Here's some material that just made me drop everything when I heard it, surprised I had never paid attention to this composer before. In particular I already knew of the 'famous' Wings album with the unforgettable theme Emmanuel, from 1971, but hadn't heard a remarkable fusion opus he made in the late seventies which falls squarely in the great progressive fusion tradition of those years, and can be easily overlooked when swamped by his library-OST body of work.
First of all we can reassure ourselves that on wikipedia he is a famous individual. As follows:
Michel Colombier (May 23, 1939 – November 14, 2004) was a French composer, songwriter, arranger, and conductor. In a career that spanned over four decades, he composed over 100 film and television scores, as well as chamber music, ballets, and concept albums. He won a César Award for Best Original Music for Élisa, and was nominated for a Golden Globe Award and three Grammy Awards.
I note that he worked with French progressive (electronic) artist Michel Magne, and Petula Clark, Quincy Jones, Herb Alpert, etc. Regarding the opus Wings from 1971, we can actually use allmusic for the customary professionally written description full of the standard music review cliches:
With the Tijuana Brass mostly on hold at the time, Herb Alpert commissioned what was immediately touted as a landmark project from French musical polymath Michel Colombier -- a pop symphony with the positively Mahlerian ambition to encompass the entire world in about 37 minutes. Alpert produced it, the gnomelike Paul Williams contributed lyrics, and Colombier composed the music and recorded it mostly in Paris, with additional big-band tracks and voices added at A&M Studios in Los Angeles.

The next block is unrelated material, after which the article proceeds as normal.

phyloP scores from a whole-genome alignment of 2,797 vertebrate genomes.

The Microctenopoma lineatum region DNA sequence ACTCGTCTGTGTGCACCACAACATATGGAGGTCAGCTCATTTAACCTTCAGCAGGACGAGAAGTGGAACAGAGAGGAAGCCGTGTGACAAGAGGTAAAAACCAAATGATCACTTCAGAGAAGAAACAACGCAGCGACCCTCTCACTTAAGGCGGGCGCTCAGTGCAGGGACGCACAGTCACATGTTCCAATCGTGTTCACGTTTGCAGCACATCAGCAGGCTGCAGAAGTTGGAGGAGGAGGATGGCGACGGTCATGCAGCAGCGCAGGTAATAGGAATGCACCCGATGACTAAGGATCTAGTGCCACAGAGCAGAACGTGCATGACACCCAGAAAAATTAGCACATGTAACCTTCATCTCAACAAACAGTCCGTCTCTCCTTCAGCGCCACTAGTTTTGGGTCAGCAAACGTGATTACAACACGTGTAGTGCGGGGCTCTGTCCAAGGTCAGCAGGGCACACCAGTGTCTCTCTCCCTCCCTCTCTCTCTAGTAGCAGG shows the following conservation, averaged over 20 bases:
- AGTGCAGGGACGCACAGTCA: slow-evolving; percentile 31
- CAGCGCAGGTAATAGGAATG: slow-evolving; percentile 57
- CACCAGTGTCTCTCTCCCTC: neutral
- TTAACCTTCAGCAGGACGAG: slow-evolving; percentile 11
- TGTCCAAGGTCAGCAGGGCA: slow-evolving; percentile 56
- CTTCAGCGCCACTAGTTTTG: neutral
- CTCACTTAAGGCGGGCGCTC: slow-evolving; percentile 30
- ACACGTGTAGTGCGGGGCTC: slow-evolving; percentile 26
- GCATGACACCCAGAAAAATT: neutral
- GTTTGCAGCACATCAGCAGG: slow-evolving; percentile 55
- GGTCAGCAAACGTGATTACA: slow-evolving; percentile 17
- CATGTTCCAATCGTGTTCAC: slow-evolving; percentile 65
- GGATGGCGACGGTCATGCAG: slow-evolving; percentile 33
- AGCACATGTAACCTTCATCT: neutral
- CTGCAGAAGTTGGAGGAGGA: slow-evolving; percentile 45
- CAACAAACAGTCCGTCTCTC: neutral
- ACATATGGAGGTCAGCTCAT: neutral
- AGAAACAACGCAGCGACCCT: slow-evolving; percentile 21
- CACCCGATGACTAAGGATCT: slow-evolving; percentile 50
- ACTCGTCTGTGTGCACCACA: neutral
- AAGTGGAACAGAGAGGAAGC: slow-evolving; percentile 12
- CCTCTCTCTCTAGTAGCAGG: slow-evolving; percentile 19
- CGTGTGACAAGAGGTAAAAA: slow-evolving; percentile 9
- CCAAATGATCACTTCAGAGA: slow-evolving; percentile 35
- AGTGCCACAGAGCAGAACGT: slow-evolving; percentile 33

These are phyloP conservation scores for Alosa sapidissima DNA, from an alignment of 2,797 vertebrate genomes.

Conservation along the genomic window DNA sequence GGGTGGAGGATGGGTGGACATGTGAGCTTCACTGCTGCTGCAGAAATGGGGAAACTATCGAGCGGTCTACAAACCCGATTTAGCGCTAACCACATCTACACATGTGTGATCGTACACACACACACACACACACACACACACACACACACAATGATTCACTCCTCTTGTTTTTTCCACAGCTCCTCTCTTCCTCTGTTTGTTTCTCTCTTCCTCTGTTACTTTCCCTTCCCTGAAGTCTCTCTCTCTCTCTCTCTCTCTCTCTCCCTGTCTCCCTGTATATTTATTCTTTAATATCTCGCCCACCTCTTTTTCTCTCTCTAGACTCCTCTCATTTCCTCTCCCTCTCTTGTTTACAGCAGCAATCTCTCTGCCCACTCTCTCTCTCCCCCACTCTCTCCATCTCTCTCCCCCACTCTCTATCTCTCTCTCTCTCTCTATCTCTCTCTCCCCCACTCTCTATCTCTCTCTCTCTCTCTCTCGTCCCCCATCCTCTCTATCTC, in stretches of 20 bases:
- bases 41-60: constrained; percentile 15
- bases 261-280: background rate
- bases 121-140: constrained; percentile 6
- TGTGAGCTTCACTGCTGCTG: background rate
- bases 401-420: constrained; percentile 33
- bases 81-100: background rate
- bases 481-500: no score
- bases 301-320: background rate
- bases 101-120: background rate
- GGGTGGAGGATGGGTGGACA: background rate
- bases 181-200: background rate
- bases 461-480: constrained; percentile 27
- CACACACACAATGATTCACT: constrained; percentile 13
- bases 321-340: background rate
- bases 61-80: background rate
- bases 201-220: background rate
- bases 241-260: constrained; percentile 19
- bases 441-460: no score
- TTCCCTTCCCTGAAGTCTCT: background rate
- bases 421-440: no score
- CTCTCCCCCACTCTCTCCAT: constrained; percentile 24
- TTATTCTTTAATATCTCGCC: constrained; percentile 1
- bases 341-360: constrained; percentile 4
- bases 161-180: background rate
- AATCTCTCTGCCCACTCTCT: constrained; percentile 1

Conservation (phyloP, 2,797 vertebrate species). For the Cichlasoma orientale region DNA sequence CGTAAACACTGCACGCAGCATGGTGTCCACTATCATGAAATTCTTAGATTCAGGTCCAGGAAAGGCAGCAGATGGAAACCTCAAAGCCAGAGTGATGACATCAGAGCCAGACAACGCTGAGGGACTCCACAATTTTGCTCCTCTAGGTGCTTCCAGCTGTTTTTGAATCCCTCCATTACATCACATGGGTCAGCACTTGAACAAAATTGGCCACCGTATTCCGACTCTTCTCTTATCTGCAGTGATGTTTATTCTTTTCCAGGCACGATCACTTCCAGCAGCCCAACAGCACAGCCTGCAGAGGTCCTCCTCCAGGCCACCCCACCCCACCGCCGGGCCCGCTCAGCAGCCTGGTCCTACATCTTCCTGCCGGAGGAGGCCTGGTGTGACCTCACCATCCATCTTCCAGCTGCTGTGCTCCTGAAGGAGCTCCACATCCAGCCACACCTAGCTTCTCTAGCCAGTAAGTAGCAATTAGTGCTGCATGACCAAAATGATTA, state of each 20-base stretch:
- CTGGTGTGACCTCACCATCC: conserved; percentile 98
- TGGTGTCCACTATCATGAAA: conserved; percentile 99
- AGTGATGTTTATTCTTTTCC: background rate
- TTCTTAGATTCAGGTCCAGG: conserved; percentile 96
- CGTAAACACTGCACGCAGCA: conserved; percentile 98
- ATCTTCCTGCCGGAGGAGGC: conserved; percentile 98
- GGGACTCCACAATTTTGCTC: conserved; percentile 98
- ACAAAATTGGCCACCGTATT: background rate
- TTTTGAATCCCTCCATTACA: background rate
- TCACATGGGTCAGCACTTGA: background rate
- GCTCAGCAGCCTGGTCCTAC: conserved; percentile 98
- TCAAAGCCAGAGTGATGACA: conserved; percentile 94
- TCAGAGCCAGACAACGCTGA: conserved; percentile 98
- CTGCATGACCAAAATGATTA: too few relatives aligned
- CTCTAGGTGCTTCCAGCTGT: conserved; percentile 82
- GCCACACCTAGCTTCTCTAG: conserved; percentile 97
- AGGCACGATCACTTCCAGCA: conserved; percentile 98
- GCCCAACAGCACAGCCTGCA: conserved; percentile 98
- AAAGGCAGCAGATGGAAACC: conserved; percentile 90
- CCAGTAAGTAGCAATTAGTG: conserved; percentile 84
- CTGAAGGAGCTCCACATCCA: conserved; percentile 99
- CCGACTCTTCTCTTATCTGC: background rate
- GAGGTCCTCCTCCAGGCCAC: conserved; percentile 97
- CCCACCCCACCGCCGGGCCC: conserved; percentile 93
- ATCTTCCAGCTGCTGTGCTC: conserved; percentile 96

Though Paul Williams, who was a genius of seventies songwriting, probably wouldn't appreciate the description. The fact is, the album is all over the place in terms of orchestration, styles, and themes, a quality I don't usually mind as long as there is a sense of cohesiveness somewhere, but that's lacking on Wings.
The song Emmanuel, with its classic French soundtrack sound, has a story behind it. Michel wrote it for his son who died at the horrifically young age of 5, drowned in a swimming pool. If you haven't heard that track, here it is on youtube. It was used on French TV in that era and so was well known in that country.
In any case the album I'm referring to here today is the ST 1979 album in which he definitely took to flight with the spirit of fusion. What's equally ridiculous is the star power that got assembled for this one LP, almost like a Grammy Award audience from the period: Larry Carlton, Michael Brecker, Herbie Hancock, Jaco Pastorius, etc.
The opening, called Sunday:
Did he perhaps make more fusion as ultra-competent as is featured on this LP somewhere? It's genuinely hard to tell from the database information as listed here, and I don't feel the need to wade through a ton of soundtrack material to find out. To explain why I threw in two of those seventies OSTs.
Then in 1983, he lands back on terra firma from the high-flying seventies with Old Fool Back on Earth, a magnificent double-CD set of compositions that recalls to me the Claus Ogerman works such as Gate of Dreams (his masterpiece), Cityscape, Elegia, etc. It's true it's a bit too long in the sense there is a lot of filler, a multiplicity of ideas that could have used some paring down, but it's really quite stunning. And it flows together beautifully, unlike Wings.
Note the lovely illustrations better seen on the CD here.
The chord changes which evoke shifting ripples on a pond never cease to entrance me on the Nympheas (i.e. water lilies, as in the over-exposed impressionist paintings)
When I think of how this music is indebted to artists like Ravel from the early 20th century but travels so much farther in the direction of breathtaking beauty with the help of twentieth century jazz or pop harmonies in its soft skill and depth of feeling, I just stand in awe at what the human mind has created in the musical sphere. Can't wait to see what those AI programs will accomplish in the same dept. after 2030 when 'the singularity' takes them far beyond us.